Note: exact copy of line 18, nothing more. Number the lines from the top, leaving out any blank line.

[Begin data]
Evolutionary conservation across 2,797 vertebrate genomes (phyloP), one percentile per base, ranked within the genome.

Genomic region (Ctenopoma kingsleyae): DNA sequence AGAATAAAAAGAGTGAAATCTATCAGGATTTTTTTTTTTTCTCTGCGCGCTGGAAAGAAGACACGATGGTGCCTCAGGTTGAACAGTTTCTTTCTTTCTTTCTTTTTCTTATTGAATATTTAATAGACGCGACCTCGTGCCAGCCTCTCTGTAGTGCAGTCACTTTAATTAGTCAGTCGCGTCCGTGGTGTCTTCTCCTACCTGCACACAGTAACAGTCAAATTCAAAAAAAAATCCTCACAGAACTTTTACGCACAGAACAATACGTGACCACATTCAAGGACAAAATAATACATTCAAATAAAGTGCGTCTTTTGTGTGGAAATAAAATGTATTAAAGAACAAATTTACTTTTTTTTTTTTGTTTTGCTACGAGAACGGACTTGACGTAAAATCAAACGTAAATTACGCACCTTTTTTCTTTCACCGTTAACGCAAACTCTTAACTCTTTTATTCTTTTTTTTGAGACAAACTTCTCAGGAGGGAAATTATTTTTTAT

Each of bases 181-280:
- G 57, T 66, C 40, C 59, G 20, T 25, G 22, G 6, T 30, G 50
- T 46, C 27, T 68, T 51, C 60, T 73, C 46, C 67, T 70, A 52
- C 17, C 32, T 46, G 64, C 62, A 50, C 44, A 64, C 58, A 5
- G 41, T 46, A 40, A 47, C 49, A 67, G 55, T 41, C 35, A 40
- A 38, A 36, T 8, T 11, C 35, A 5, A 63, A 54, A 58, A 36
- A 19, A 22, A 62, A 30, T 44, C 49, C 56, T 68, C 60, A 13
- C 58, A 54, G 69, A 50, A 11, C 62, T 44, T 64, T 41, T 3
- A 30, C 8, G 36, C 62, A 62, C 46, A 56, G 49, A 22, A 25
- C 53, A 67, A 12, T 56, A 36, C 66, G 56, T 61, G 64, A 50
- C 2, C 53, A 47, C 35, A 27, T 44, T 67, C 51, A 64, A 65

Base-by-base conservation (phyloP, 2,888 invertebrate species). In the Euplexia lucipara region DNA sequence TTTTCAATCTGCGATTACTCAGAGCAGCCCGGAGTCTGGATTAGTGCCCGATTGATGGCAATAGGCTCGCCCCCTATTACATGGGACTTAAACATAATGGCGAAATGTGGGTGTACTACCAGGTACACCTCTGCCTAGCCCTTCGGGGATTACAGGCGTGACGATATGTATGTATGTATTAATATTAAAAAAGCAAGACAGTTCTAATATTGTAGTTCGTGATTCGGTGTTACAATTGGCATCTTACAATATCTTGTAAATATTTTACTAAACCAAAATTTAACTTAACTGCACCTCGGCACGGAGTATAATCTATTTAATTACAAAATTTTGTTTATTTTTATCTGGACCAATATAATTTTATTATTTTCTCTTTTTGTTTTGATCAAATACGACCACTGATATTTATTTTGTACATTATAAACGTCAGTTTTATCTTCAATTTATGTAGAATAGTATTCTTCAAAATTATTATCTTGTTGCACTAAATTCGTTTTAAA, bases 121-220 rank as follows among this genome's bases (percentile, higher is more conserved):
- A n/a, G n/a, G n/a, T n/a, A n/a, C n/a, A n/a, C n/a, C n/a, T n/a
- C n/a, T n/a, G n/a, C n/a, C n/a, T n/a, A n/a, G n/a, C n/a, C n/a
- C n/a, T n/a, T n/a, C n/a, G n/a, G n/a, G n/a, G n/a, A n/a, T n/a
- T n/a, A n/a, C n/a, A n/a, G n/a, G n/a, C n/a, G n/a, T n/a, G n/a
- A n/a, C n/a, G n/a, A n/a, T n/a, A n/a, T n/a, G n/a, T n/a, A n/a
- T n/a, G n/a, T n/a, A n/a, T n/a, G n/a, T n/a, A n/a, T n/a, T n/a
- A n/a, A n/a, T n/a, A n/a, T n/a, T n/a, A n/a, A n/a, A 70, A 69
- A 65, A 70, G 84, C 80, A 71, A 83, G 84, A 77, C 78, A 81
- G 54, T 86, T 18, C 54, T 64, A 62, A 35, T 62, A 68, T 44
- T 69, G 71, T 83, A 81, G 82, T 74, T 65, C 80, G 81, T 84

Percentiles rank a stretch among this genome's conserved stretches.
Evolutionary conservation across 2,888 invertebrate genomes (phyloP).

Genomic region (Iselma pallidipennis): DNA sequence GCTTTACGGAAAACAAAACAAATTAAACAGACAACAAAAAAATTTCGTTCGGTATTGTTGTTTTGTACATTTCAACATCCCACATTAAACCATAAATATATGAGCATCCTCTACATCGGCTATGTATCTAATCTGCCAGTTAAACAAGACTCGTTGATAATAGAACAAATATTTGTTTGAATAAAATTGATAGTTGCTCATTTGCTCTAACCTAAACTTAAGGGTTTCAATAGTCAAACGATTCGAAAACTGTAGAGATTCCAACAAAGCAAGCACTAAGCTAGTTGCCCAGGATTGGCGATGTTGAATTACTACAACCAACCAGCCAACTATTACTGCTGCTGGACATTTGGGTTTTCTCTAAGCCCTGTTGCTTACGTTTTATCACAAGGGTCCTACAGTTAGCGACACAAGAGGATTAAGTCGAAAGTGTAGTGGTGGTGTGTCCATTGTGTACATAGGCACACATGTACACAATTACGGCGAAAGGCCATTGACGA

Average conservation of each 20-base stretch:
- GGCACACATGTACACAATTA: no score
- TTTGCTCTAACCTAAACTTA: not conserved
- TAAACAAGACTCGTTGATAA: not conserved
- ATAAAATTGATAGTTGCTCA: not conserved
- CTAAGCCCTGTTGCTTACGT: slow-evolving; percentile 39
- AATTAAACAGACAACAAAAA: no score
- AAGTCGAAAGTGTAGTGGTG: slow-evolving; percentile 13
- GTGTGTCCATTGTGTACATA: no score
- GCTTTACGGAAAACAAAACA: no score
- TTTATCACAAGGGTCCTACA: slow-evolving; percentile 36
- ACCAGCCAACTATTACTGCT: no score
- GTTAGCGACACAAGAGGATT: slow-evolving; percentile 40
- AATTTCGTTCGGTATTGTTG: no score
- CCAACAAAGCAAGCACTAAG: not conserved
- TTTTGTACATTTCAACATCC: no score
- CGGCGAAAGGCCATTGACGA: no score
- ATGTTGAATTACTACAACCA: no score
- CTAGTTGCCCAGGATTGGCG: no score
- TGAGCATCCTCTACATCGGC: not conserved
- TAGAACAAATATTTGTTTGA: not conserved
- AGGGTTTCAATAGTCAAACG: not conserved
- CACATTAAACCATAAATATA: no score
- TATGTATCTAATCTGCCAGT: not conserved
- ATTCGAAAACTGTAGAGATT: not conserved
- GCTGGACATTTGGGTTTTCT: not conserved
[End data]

- T n/a, A n/a, C n/a, A n/a, G n/a, G n/a, C n/a, G n/a, T n/a, G n/a